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Stacking Beliefs

Re-stacking your beliefs can reveal internal conflicts, perspective issues, and improper prioritization of others over self.

Practice: Make a list of five things you like to do at the end of your day.

Example: Dinner, shower, stretch, read to kids, and watch videos.

Don’t get too hung up on the five items, just five different things that you like to do.

  • Take your list and read it out loud. Feel your satisfaction with your list.
  • Now reorganize your list. Example: Shower, read to kids, watch videos, dinner, and stretch.
  • Take your new list and read it out loud. Feel your reaction to your list. Is your level of satisfaction different than before?

Rearrange your list and go through the process as many times as you need until you find awareness to a change in the feel of the list based on its order.

Example: If you enjoy stretching your back while in a hot shower then your subconscious
may not find joy if you start your evening with stretching and end it with a shower.

Next, throw in two things that need to be done that you do not enjoy. Example: taking the trash to the curb and paying bills.

  • Take your extended list and read it out loud. Move the order of the list around until you feel these two less enjoyable items as something more enjoyable.

Practice Variation: Take your list of things that are important to you at the end of the day and prioritize them from 1 as most important to 7 as least important. Share the list with someone close to you. Do not let them see your ranking of your list. Have them number your list in two ways:

  • What they think is the most important to you from 1 as most important to 10 as least important.
  • What is the most important to them from 1 as most important to 10 as least important.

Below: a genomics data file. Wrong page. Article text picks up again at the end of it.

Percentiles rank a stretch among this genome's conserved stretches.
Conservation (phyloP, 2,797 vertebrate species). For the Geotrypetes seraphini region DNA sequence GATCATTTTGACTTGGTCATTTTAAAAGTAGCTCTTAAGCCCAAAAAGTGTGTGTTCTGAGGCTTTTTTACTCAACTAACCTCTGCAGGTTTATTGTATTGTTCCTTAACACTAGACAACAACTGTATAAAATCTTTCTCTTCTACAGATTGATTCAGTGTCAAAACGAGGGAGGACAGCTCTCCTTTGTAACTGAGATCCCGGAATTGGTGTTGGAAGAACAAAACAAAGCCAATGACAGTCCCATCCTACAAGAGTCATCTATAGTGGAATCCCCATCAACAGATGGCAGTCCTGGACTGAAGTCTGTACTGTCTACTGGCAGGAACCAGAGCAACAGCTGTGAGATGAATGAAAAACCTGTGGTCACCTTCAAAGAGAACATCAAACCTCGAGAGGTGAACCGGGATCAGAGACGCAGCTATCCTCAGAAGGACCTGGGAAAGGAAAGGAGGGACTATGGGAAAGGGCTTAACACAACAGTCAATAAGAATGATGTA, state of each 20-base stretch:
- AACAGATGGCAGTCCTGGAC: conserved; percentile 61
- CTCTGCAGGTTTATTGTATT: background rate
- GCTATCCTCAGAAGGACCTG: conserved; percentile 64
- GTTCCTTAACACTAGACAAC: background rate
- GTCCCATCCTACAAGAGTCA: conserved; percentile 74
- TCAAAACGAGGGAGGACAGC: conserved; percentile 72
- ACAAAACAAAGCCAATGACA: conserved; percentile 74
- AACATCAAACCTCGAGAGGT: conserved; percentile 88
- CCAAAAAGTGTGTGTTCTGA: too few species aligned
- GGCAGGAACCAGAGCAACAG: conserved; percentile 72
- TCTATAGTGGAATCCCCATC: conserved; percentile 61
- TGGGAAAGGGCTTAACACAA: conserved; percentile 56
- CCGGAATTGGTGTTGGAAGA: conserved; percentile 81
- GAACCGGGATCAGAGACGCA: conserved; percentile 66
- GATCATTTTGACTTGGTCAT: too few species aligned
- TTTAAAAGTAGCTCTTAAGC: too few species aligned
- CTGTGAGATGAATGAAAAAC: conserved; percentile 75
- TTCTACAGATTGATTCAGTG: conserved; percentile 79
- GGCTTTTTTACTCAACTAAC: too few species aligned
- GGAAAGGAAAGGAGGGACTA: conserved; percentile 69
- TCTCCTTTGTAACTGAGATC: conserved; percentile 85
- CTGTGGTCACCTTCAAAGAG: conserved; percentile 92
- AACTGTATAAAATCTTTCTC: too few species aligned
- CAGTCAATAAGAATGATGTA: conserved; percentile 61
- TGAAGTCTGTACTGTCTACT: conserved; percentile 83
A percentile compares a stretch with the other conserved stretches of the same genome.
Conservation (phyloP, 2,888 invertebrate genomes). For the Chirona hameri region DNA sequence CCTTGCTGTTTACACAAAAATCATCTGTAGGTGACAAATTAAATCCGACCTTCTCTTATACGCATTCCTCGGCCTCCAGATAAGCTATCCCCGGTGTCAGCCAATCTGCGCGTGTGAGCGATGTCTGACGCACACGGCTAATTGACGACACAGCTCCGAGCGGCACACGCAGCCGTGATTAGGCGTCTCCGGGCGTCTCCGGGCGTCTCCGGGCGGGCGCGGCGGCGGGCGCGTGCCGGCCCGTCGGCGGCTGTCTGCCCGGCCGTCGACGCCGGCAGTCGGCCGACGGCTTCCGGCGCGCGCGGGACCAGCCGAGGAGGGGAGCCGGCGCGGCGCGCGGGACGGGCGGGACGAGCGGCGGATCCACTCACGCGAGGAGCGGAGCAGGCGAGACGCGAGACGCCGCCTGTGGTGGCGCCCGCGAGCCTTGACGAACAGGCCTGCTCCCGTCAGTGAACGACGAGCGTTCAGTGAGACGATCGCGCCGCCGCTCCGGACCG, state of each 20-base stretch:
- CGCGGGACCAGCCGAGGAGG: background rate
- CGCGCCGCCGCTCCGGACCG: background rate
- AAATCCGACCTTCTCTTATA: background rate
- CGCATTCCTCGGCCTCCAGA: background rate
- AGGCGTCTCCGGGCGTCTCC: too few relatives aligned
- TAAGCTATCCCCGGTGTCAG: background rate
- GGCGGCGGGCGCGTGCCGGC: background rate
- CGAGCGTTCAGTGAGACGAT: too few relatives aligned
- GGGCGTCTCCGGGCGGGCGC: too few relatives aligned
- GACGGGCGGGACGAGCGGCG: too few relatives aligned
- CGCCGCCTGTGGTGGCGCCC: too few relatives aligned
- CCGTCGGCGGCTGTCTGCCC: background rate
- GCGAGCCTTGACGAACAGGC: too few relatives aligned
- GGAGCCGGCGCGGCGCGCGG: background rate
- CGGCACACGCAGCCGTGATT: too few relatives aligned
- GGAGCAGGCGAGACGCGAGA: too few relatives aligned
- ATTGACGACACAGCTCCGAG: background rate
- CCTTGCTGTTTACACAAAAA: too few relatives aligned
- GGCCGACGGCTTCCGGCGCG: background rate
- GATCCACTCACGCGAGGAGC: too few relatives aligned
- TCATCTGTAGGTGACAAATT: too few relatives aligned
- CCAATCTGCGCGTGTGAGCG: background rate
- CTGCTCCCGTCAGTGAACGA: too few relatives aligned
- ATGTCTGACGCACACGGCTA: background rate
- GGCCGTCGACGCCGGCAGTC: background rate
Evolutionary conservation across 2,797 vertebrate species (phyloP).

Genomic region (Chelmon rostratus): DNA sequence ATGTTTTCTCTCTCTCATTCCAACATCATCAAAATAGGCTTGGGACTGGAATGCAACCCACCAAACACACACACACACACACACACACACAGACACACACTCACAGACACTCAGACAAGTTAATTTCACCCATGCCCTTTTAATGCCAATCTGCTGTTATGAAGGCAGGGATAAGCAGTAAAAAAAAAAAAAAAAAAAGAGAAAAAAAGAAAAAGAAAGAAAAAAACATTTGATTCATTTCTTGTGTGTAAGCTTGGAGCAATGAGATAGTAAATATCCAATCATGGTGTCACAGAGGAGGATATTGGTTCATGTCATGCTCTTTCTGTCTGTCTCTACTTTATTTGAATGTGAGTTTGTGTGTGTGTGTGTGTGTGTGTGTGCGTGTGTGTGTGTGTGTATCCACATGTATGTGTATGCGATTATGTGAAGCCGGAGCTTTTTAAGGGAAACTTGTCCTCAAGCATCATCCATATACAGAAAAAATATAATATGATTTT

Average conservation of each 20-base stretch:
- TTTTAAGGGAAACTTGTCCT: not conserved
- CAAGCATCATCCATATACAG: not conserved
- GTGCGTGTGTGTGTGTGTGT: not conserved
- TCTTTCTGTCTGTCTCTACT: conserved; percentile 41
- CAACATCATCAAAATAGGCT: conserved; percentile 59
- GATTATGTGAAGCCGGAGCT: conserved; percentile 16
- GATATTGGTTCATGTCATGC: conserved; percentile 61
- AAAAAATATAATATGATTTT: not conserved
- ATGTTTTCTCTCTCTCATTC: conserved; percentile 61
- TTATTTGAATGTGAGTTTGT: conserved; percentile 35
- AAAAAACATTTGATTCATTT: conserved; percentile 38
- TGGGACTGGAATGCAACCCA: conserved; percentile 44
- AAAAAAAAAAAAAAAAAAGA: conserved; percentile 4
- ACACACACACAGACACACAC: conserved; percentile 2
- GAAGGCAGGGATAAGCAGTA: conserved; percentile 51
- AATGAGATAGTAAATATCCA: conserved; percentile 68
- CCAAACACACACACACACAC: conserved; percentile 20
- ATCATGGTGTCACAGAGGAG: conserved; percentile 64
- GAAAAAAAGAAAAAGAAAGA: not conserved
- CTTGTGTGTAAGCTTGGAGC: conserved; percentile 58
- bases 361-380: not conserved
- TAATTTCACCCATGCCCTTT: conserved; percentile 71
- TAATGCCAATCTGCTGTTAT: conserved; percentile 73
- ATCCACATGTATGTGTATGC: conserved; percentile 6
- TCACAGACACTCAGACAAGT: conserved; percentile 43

• Discuss the information with them.

Re-stacking your beliefs can give way to the free flow of energy and make the same process manageable with less stress and strain on your system. Realizing that it is not the event that causes your stress rather it is:

  • Mental control over the importance or urgency of events in your life.
  • The organization of events not looking like you expect them to look.
  • That you can see a task you want to accomplish as work instead of joyful because of your stacked beliefs.

In your life, more often than not everything is fine, everything is joyful. You do things because you are willing. Realizing you are willing can relieve a lot of stress. Changing the mental pressure you put on yourself about things can relieve a lot of stress. Use your experience with this practice to see how stacking effects you in other ways.

Example: When you are running late do you put pressure on yourself that makes everything else feel less than enjoyable? It is okay to not make timeliness the only important factor in your experience. It is okay to know you are late, work towards being on time, and not feel bad at all in the moment. The pressure is unnecessary.

Purpose: Using responsibility and discipline from a place of balance in your life makes every experience joyful. This practice helps you see where your habit of stacking things changes their equality and creates stress.

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